First N.Z. Prostate Cancer Patient Treated With SpaceOAR Technology

First N.Z. Prostate Cancer Patient Treated With SpaceOAR Technology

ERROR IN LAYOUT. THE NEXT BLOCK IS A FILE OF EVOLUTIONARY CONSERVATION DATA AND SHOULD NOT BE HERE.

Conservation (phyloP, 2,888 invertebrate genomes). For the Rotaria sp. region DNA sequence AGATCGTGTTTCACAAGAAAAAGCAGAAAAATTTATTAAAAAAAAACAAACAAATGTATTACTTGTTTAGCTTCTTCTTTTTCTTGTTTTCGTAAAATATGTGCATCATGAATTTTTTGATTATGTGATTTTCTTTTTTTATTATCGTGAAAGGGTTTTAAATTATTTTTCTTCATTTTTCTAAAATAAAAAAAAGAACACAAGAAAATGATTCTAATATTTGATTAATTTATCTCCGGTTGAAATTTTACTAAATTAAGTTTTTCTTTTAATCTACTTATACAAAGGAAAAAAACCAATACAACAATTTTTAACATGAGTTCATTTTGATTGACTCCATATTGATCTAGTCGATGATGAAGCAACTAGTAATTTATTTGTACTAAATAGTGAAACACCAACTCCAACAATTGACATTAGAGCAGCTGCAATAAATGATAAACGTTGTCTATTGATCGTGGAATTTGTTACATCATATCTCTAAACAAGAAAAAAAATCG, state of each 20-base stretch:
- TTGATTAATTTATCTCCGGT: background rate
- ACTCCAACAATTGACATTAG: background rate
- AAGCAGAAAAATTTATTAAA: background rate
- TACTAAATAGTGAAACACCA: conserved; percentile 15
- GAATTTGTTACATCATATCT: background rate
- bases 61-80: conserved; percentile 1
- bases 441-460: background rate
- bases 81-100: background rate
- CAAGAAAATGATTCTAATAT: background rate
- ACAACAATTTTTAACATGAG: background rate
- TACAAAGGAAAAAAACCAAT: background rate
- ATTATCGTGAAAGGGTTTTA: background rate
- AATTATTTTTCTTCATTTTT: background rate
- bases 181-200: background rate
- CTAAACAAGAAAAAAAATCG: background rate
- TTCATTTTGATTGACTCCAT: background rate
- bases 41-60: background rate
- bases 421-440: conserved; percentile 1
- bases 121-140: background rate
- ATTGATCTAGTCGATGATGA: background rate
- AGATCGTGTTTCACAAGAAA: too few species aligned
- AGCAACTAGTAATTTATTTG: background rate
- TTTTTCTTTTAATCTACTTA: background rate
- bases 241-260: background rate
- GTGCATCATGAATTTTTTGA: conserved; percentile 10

New Zealand's Kathleen Kilgour Centre (KKC) has treated the country's first patient  with Augmenix's SpaceOAR system, a medical device that protects men from rectal complications after prostate cancer radiation therapy. Because the prostate and the rectum are anatomically adjacent, radiation therapy targeting the prostate can injure the rectum and cause pain, discomfort or diarrhea. The SpaceOAR system works by injecting an hydrogel into the space between the prostate and the rectum, generating a pressure force that pushes the organs further away from each other. As a result, during prostate radiation therapy, the rectum is out of the region affected by radiation and suffers less damage. “KKC is dedicated to providing the best care for our patients and the introduction of SpaceOAR hydrogel for men with prostate cancer is yet another step in achieving this," Dr. Leanne Tyrie, the KKC's clinical director, said in a press release. "The significant decrease in bowel, urinary and sexual side effects following radiotherapy when SpaceOAR hydrogel is utilized made our decision to incorporate it as part of standard of care for prostate cancer patients very easy." Besides increasing protection to the rectum, the hydrogel can also decrease radiation's harmful side effects to urinary and sexual organs. The hydrogel maintains spacing for three months and then gradually becomes a liquid which is cleared in urine through renal filtration abou six months after injection. “Recent clinical data show that SpaceOAR hydrogel helps to significantly reduce the risk of rectal and urinary side effects and loss of sexual function associated with radiation therapy in the treatment of prostate cancer,” said Augmenix CEO John Pedersen. “We are pleased
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